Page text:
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History of MCC

History of MCC

The present community college system in Nebraska started in 1971 when the Nebraska Legislature created eight technical community college areas across the state. One of these new areas was called the Eastern Nebraska Technical Community College Area, which encompassed Dodge, Douglas, Sarpy, and Washington counties. An area vocational technical school operated by the Omaha Board of Education already served part of this area.

Metropolitan Community College (MCC) was created in 1974 when the Legislature consolidated the original eight technical community college areas into six. That year, the programs, personnel, assets and liabilities of the former Omaha Nebraska Technical Community College Area merged with the Eastern Nebraska Technical Community College Area under a new name stipulated by amended legislative statutes: the Metropolitan Technical Community College Area. In 1992, the Legislature voted to change the name to Metropolitan Community College Area.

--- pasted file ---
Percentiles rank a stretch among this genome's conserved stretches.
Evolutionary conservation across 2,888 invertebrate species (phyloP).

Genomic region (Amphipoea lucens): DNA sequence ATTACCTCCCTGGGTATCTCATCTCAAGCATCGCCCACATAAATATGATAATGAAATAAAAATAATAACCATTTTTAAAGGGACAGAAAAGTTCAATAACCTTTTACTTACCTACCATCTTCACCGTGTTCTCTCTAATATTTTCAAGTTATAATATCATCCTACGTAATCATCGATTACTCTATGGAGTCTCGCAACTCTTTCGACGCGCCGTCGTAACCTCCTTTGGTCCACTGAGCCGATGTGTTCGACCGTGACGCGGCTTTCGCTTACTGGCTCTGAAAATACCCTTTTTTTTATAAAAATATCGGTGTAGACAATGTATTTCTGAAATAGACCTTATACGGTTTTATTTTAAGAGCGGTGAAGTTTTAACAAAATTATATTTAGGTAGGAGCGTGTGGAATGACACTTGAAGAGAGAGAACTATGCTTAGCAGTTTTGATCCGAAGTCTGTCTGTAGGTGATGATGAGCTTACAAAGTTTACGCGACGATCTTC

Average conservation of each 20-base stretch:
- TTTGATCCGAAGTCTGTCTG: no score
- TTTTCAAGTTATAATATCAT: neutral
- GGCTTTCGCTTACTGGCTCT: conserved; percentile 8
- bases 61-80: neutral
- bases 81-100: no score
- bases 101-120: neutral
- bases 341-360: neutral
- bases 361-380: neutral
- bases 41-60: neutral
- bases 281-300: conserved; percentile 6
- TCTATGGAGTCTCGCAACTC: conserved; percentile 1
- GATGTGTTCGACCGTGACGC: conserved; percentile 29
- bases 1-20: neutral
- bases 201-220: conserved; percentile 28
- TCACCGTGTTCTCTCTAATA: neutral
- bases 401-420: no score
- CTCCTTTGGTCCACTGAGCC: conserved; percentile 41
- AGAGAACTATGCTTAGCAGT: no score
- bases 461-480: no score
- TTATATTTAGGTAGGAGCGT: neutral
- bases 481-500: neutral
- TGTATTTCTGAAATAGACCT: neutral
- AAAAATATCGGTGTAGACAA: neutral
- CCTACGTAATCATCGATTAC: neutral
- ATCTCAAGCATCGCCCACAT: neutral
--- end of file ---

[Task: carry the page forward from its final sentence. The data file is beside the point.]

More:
Over the last two decades, two types of expansion initiatives have enabled the College to adapt to the needs of its students and local employers. First, public-private funding partnerships, along with strong industry support, made possible state-of-the-art facilities that serve as centers of excellence across an array of career fields. The Construction Education Center and Center for Advanced and Emerging Technologies on the Fort Omaha Campus, and the Center for Advanced Manufacturing and Automotive Training Center on the South Omaha Campus all stand as top-in-class facilities designed to grow with the industries into the future. Meanwhile, an array of community-based locations brings accessible, affordable education to local neighborhoods. Three MCC Express locations offer workforce training, English-as-a-Second Language, GED, and other non-credit programs, while three MCC locations in Omaha’s Millwork Commons offer niche programs designed to meet the needs of learners from all generations. In 2022, MCC is poised to extend these proven models as it gathers community and stakeholder input for its next ten-year master plan for facilities.

The addition and enhancement of instructional facilities are geared specifically to prepare students for success in college and the workforce in the four-county area for years to come. 

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